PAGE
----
Lesson ideas for ‘Big Picture: Proteins’
Suggestions for using our issue in the classroom
‘Big Picture: Proteins’ explores how these macromolecules are involved in a whole array of important functions in our bodies, from giving structure to our cells to supporting our immune systems. Here, we suggest some related activities you could do with your class, many of which are applicable to students aged 16–19 as well as younger students. If you do any of these activities, we’d love to hear from you. Please send any materials or comments to email@example.com.
On several pages of ‘Big Picture: Proteins’, we include Protrump cards highlighting key features of particular proteins. Download these cards and more, plus templates for making your own Protein Trumps cards.
Student project or investigation
Students doing an EPQ (Extended Project Qualification), Scottish Advanced Highers or International Baccalaureate can use ‘Big Picture: Proteins’ and the related links as part of their research projects and investigations.
Some ideas for projects are:
Uses and potential uses of monoclonal antibodies
See more information on the Cancer Research UK website and the Association of the British Pharmaceutical Industry Resources for Schools website.
How prions cause diseases such as BSE
More information can be found on the MRC Prion Unit website.
How do the structures of proteins relate to their functions?
Debate and discuss
On various pages in ‘Big Picture: Proteins’, we’ve included ‘Discuss!’ sections that highlight some of the ethical questions relating to the articles. Choose any of the ‘Discuss!’ topics and ask students to talk about the issues – in pairs, then in sets of four, and then as a class discussion. Alternatively, run a debate using any of the questions as the topic. More information about each of the ‘Discuss!’ sections is given below, and some ideas about how to structure an ethical discussion are given in Appendix 1 in the PDF.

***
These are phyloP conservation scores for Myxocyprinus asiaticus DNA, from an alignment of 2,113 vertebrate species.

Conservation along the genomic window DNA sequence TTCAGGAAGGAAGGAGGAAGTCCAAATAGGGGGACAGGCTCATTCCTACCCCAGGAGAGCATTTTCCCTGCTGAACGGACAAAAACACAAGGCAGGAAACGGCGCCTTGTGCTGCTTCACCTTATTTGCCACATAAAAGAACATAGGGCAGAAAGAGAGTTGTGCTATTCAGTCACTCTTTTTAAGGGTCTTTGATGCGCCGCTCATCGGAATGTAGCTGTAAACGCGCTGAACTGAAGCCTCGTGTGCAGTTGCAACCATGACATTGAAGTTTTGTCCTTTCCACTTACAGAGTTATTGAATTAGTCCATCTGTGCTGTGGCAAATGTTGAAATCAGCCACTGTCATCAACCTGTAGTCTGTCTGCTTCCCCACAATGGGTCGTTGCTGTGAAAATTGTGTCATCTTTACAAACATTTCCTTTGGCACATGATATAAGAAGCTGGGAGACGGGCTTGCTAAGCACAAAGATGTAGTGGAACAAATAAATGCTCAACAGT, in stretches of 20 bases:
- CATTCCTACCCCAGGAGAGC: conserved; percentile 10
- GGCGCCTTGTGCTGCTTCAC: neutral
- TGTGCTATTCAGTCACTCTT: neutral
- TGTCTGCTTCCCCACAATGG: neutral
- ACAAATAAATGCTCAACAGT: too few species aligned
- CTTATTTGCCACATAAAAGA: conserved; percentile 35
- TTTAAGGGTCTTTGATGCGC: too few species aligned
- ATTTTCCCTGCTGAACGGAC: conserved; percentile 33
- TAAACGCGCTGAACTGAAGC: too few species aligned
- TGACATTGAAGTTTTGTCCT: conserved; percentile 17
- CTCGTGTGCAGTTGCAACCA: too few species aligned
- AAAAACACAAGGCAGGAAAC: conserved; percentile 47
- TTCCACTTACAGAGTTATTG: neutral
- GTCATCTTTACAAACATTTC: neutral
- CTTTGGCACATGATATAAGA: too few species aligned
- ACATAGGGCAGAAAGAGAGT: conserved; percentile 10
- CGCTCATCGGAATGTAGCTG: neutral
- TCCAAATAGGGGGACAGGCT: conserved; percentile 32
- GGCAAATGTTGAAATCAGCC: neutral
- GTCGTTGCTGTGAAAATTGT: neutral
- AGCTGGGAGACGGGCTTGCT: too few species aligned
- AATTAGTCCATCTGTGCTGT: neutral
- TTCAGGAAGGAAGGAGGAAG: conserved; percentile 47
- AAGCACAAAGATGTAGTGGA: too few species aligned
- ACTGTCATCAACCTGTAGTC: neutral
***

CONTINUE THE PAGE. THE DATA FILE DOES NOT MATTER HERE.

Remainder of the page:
Information about synthetic blood on the RSC website.
Some information about treating restricted growth in children can be found on the NHS website, information about using human growth hormone to delay the ageing process can be found on How Stuff Works, and information about using cow growth hormone in dairy farming can be found on the Scientific American website.
Find some information about the use of enzymes on the Association of the British Pharmaceutical Industry Resources for Schools website and read about enzymes producing biofuels on the BBSRC website.
Make an advert
In some cases, such as advertisements for certain protein shakes, adverts have been found to be making claims with little scientific evidence. Can your students find more examples of this?
Students may like to make their own advert for protein-rich food, or any products involving the use of enzymes, but with scientific evidence to back up their claims.
Make your name or initials out of amino acids
Each amino acid is represented by a letter of the alphabet. You can use this to create the DNA code for your name (or any other word). This activity sheet, developed by Genome British Columbia, also tells you how to then make a bracelet representing your name.